Thanks to my friend Orla, I’m still a shameless Tracy fan. Almost thirty years later, ‘Talking ’bout a Revolution’ is still as relevant as it ever was. Our government continues to create social divide and while we are all furious, we can’t seem to change anything; revolution in Ireland sounds ‘like a whisper’. My love affair with Tracy Chapman started shortly before I read To Kill a Mockingbird. and for me this song – and indeed all of her music – demonstrates the importance of denouncing discrimination. All of her music is slightly uncomfortable, and again reflective of a society that is slow to change.

3. Dear Mr President – Pink:

This song is so different from Pink’s usual ‘in your face’ style, which makes it even more poignant. Although the song is addressed to former President George Bush, it could also be directed at Donald Trump or even Enda Kenny (‘How do you feel when you see the homeless on the streets? … How do you sleep while the rest of us cry?’) The line ‘how do you dream when a mother has no chance to say goodbye?’ hits me every time as I think of all the women across Ireland who were forcibly separated from their babies over the last century (including the protagonist of my novel and her mother). A history that, in Ireland, we are still too embarrassed to talk about.


4. Just a Girl – No Doubt:

The tone of this song is slightly more upbeat – and more angry. It’s the ultimate feminist song, a call for women to be treated equally. It’s sarcastic from start to finish (‘don’t you think I know exactly where I stand?’ ‘I’m just a girl, guess I’m some kind of freak.’) It’s a song about being tired of being defined and controlled within a patriarchal society. And I can relate to how annoying this is (‘Oh I’ve had it up to here’).


5. Turning Tables – Adele:

This is an important song to me because the music and lyrics capture the relationship between Rachel (the protagonist of my story) and Sister Anthony (the antagonist). Anthony is Rachel’s carer but she abuses her power, and her words and actions mould Rachel into a person who believes she is worthless. As Rachel moves away from residential care, Anthony’s words continue to haunt her (‘under haunted skies I see you, and where love is lost your ghost is found’). Rachel needs to forgive Anthony her mistakes in order to move forward, but has built an emotional wall (‘I won’t let you close enough to hurt me’).


Admittedly, these aren’t the cheeriest of songs, but they really help to get the creative juices flowing. Don’t worry, I’ll use headphones, I promise.


Source of all videos Copyright of artists named

Why I’m writing again

It would be incredibly pretentious of me, having started writing again only four months ago, to say that I would love to write full time. I’m certainly no JK Rowling or Marian Keyes or Cecelia Ahern. Yet, the more time I spend with my ridiculous thoughts, the more I find myself leaking them onto this page and, more specifically, this blog. And the more I feel that, Yes, this is what I want to do.

From a very early age, I have been acquainted with the written word. My mother, fearing that I would not be accepted into the local mainstream school, taught me to read at the age of three. I was reading before I was potty-trained at the ripe old age of five. When I was in Junior Infants, I had already read all of the class readers. I was bored, which the teacher was not expecting.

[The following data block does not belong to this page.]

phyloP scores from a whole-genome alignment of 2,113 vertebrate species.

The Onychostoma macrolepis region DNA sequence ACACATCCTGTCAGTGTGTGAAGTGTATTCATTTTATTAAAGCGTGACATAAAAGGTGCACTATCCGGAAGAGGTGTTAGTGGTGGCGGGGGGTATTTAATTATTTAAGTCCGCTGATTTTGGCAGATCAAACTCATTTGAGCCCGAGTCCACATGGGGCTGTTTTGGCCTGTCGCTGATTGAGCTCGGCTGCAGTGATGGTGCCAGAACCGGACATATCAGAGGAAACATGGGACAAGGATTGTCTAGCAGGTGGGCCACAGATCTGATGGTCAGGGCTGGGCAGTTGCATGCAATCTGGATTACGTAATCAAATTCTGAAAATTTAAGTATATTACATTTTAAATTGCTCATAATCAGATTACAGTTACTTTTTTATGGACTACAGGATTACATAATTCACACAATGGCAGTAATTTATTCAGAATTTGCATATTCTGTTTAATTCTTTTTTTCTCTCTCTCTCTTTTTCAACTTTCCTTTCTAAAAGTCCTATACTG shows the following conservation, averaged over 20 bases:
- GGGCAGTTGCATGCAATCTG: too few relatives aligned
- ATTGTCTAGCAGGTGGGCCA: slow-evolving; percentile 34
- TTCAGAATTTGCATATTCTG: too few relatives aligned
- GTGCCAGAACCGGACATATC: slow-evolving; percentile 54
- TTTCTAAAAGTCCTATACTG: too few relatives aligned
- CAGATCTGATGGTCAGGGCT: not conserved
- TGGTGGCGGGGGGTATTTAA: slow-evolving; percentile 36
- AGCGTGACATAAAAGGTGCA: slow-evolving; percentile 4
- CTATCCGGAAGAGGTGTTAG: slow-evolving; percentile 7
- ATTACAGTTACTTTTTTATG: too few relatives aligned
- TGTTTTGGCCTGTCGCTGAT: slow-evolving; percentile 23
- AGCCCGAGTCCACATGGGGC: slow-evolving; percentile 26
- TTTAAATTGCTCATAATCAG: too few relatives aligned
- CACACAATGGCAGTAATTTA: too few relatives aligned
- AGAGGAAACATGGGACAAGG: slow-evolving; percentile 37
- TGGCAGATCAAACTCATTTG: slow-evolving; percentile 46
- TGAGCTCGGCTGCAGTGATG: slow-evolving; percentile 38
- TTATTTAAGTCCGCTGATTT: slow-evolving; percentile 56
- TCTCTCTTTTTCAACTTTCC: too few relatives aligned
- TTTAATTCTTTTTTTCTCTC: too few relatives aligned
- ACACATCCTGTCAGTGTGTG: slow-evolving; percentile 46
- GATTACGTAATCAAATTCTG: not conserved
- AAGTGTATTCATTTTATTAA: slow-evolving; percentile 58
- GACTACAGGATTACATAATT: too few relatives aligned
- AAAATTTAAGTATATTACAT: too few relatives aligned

I have always been encouraged to write. At a basic level, I was given an electric typewriter at school, and it was through using it that I communicated my basic human needs, such as the need to go to the toilet. I had to type out all the answers to the teacher’s questions, as my speech was on a par with someone who was heavily inebriated. I remember, even at this age, thinking how degrading it was. As far as I was (and still am) concerned, I can talk, I do my best to be understood. It’s up to those to whom I’m talking to, to make an effort to listen.

Even now, however, this doesn’t always work in practice.

When we were making the RTE Documentary, ‘Somebody to Love’, I made it quite clear that my speech was the only part of my disability that I would change, because I feel that people tend to link my slurred, incoherent speech with my cognitive ability. For example, if I have to make a phone call to someone I don’t know, they tend to ask me to put my parents on the phone, or they hang up on me. ‘Call back when you’re sober’, ‘Is there anyone there with you’? ‘Listen, I’m hanging up because I don’t understand what you’re saying,’ are pretty standard responses when I call somebody who doesn’t know me. I dread phone calls, and firmly believe that every single person on the planet should have email or text. So. Much. Easier.

It’s been twenty-five years since I started primary school, and a lot has changed since then. I use a laptop instead of a typewriter, and I can make myself understood when needs be. I’m a wife and a mother; instead of being a dependent, I’m heavily depended upon. I’ve a degree in Trinity and relatively good experience of the working world. Yet, I’m still perceived by (some) people who don’t know me as a victim of unfortunate circumstances, who will never enjoy a decent quality of life; who is in some way inferior or lacking.  I endure the staring, the tutting, the ‘isn’t it terrible, the poor pet’, because to verbally object would be futile, like throwing petrol on a roaring fire.

And this is why I’ve started writing again. Admittedly, it would be a bonus if, one day, it became a way for me to put food on the table. For now, I’m just happy that the writer’s block is gone and I’m able to write once more, knowing that at least my words will be understood, even if I’ve nothing of importance to say.